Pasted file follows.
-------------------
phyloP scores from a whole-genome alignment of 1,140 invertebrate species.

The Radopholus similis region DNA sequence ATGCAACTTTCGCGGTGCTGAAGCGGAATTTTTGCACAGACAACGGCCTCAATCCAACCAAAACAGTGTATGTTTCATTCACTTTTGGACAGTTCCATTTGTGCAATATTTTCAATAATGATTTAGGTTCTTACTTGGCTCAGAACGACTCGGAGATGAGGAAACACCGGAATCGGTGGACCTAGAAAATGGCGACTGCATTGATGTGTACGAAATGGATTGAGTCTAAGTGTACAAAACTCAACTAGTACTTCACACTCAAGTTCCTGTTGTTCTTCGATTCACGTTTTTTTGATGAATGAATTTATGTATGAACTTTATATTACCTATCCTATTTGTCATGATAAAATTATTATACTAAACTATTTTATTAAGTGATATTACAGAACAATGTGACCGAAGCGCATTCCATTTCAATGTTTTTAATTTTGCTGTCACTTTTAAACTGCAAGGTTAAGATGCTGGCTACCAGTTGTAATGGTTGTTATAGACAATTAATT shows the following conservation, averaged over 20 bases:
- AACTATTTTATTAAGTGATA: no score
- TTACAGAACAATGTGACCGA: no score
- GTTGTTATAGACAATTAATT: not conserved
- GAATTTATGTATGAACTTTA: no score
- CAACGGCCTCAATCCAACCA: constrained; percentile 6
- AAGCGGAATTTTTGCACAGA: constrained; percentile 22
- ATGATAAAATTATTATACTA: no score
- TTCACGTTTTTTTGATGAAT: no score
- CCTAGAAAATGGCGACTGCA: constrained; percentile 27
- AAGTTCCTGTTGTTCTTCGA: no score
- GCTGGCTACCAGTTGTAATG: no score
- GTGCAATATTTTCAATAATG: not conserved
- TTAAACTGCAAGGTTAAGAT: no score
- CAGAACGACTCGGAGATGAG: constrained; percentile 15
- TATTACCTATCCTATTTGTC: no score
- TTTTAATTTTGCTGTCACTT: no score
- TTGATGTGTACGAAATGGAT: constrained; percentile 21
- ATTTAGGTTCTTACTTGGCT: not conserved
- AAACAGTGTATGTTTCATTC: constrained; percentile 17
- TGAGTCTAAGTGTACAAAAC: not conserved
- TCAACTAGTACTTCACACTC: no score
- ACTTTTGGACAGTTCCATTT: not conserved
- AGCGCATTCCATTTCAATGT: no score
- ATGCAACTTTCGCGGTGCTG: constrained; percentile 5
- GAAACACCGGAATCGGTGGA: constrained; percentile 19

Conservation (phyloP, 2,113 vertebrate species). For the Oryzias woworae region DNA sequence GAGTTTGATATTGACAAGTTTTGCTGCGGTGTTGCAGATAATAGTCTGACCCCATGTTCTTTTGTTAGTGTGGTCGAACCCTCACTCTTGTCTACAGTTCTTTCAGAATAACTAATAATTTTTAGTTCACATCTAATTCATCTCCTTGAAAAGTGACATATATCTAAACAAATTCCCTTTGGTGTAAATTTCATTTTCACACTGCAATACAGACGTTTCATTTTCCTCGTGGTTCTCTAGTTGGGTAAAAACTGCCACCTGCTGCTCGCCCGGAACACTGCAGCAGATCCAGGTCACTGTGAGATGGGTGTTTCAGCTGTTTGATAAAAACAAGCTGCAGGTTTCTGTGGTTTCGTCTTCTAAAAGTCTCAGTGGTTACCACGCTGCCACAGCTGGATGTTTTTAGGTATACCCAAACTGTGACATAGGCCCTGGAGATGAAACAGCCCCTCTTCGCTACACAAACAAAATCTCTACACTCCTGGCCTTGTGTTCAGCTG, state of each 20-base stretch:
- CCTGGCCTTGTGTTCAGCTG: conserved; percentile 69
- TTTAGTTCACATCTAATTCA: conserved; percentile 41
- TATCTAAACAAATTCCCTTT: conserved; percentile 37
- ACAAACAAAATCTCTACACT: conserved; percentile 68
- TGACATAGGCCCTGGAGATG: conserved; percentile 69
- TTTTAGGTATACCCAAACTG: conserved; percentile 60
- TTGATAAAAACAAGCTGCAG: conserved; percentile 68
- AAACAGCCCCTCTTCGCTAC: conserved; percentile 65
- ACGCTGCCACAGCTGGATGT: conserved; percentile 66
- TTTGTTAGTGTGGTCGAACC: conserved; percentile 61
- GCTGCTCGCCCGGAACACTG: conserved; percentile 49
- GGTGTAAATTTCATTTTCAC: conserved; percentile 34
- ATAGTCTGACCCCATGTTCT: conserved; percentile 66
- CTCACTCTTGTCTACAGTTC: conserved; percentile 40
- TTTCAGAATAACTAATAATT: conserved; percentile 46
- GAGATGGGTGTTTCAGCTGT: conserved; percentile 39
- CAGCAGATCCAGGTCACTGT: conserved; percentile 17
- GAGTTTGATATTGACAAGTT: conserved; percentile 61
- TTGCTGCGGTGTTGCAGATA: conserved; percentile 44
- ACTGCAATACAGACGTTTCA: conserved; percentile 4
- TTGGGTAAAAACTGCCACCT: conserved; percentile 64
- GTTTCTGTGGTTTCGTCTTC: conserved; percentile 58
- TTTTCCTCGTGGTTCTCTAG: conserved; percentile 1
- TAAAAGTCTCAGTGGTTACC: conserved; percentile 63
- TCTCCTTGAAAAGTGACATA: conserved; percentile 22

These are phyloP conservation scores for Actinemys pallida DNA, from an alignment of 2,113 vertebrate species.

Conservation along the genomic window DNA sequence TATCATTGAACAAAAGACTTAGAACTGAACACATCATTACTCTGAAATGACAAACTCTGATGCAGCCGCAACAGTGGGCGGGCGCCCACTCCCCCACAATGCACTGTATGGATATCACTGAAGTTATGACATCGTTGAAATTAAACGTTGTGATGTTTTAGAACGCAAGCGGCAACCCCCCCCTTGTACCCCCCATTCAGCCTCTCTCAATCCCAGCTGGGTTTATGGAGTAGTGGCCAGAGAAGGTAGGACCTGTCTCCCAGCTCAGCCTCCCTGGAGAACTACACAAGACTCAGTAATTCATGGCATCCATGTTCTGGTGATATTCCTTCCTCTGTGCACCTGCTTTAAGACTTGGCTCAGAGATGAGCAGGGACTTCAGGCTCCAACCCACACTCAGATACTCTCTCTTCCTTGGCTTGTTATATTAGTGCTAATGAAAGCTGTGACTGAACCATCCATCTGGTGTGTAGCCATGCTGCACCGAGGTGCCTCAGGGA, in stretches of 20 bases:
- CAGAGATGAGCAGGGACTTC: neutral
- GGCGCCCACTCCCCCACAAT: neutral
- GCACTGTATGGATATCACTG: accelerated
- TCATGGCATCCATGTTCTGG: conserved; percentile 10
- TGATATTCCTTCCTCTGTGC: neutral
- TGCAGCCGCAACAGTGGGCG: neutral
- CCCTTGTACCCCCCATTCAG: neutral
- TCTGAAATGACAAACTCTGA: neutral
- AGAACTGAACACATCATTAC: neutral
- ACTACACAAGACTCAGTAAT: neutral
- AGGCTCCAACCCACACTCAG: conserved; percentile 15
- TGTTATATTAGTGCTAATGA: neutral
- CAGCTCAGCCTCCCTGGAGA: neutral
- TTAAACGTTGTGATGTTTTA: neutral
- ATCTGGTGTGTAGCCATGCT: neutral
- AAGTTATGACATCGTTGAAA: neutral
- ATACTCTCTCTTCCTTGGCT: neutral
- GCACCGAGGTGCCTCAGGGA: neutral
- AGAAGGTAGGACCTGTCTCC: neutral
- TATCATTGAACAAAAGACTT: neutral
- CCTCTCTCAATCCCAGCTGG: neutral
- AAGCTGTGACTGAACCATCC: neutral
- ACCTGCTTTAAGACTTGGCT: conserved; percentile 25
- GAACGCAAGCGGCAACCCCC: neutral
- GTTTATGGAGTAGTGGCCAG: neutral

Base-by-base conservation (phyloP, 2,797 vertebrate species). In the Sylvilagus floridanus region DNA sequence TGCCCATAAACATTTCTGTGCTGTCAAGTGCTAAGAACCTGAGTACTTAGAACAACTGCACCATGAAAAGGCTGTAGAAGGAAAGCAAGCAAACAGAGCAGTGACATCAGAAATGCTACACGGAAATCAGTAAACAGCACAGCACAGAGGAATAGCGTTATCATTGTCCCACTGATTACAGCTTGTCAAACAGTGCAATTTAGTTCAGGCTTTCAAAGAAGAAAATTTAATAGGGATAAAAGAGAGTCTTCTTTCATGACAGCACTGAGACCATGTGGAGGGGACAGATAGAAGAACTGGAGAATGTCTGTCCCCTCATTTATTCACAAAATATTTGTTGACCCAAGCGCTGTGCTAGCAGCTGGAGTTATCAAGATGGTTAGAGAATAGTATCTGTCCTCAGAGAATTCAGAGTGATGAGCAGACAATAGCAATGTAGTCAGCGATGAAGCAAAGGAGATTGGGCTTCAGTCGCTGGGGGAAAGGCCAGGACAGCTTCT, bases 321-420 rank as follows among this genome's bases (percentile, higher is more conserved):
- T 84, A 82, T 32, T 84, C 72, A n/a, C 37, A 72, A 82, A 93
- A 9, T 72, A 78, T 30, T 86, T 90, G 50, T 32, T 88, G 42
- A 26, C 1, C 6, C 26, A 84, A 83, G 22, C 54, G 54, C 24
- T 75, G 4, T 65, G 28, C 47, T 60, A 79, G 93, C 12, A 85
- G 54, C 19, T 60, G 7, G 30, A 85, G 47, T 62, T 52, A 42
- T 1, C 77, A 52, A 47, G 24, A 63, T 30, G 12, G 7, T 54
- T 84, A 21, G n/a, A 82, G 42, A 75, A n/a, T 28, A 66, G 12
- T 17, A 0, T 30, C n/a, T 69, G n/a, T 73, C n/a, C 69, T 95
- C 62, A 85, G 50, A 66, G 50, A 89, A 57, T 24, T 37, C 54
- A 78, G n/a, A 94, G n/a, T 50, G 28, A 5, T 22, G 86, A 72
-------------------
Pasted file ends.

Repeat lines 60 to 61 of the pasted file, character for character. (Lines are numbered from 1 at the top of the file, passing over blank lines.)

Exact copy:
- TGATATTCCTTCCTCTGTGC: neutral
- TGCAGCCGCAACAGTGGGCG: neutral